London Calling – I was aware of the Elvis allusion, but it didn’t matter. Sound Affects – again a sleeve which takes from the past as a reference, the BBC Sound Effects LP’s. Searching for the Young Soul Rebels by Dexys, The Beatles For Sale, Hunky Dory by Bowie …

The seven inch singles Start! by The Jam, which inspired my only tattoo, Something Else by The Sex Pistols, Too Much Too Young by The Specials, Popscene by Blur … all records that you can’t imagine having any other sleeve, the artwork just adds another dimension to the story and the songs within.

You chose brilliant pulp fiction illustrations for a lot of your Lloyd Cole (and the Commotions) interpretations. Did you adapt them or create them from scratch? (… and where did you find them?)

I trawl the internet gathering suitable images, which I then adapt and amend if needed. I liked the idea of songs becoming novels, or short stories, and Lloyd’s literate leanings were ideal for such a notion.

Lloyd Cole is selling your postcards on his website. Did you ask him or vice versa? How was his initial feedback?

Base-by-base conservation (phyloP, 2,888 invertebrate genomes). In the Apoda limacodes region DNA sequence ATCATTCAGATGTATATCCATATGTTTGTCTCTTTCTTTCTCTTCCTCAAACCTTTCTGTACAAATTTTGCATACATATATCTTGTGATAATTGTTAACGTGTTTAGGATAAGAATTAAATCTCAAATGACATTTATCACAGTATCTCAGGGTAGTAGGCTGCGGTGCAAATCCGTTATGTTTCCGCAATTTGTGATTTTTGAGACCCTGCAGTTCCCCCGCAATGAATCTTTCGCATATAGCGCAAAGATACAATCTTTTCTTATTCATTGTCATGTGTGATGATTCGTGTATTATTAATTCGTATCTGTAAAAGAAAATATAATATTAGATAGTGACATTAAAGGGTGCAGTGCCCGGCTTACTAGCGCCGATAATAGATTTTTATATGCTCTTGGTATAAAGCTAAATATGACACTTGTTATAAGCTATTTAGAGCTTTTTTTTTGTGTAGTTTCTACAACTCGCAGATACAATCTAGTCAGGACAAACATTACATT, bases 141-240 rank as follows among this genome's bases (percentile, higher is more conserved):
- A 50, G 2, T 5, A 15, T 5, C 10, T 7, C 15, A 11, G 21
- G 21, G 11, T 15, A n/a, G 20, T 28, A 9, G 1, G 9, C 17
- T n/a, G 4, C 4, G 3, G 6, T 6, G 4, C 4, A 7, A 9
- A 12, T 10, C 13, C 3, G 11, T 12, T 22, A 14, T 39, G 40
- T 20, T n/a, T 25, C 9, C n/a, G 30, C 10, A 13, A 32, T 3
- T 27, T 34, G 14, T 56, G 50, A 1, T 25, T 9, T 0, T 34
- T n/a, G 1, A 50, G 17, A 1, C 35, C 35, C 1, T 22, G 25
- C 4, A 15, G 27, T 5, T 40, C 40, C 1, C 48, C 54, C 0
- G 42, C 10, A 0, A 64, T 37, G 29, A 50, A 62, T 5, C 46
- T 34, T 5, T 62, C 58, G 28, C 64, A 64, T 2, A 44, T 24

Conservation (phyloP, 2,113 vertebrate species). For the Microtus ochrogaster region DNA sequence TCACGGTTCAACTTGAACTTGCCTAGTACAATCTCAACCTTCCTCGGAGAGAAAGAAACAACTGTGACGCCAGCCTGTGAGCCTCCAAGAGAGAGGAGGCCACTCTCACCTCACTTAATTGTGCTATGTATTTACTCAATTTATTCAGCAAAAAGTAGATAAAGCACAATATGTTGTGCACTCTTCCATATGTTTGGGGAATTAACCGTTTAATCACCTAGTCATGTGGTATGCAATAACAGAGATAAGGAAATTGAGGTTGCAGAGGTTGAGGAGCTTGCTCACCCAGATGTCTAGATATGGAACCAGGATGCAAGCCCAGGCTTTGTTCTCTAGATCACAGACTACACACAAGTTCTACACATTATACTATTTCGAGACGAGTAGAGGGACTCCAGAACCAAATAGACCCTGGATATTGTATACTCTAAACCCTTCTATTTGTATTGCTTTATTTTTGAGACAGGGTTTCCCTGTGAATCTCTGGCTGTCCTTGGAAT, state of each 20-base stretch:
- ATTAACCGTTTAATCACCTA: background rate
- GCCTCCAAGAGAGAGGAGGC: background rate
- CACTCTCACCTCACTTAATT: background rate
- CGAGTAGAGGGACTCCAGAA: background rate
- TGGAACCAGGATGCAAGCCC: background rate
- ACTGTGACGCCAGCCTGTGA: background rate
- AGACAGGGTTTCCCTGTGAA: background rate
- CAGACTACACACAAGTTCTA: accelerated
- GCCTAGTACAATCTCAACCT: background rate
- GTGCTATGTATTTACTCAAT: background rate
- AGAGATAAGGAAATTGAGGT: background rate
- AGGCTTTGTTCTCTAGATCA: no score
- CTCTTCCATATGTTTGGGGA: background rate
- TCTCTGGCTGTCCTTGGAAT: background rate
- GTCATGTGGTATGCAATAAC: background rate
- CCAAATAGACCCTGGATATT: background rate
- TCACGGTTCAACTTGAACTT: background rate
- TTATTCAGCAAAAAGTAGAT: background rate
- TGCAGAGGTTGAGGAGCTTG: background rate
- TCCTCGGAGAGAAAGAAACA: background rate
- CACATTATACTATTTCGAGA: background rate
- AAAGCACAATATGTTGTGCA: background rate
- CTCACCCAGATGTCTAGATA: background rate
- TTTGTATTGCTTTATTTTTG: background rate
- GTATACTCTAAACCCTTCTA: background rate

l’d occassionally send Lloyd designs to be used online for upcoming tours and such. l’d sent him a few of the pulp novel ideas and he suggested selling them through his page, from that I surmised he liked them.

Have you ever received feedback from Paul Weller, Mick Jones or other artists that you featured, by the way?


l’ve been told that Weller has seen some of my work, and digs it!. l’ve never heard from any other artists, probably because I haven’t got a fax machine…

One artist’s merchandisers requested some pieces be removed – for reasons known only to themselves, as they didn’t respond to my missives!

What other or new projects are you currently into? Do you plan an exhibition somewhen in post-covid times?

l’ve been trying to do justice to Bowie for a long time, and l’ve almost completed a Small Faces set. An exhibition is something l’d like to realise whilst still alive.

What music are you currently into?

I very rarely challenge myself with ‘new’ music, l’m a habitual creature … Weller’s Fat Pop, Nick Waterhouse’s Promenade Blue, Michael Kiwanuka, The La’s, Lloyd Cole and a compilation I made featuring Baby Huey, Eddie Floyd, Nolan Porter, Darrell Banks and more.

Thank you, Alf!
P.S.: if you are interested in Alf’s artwork please contact him via the links below.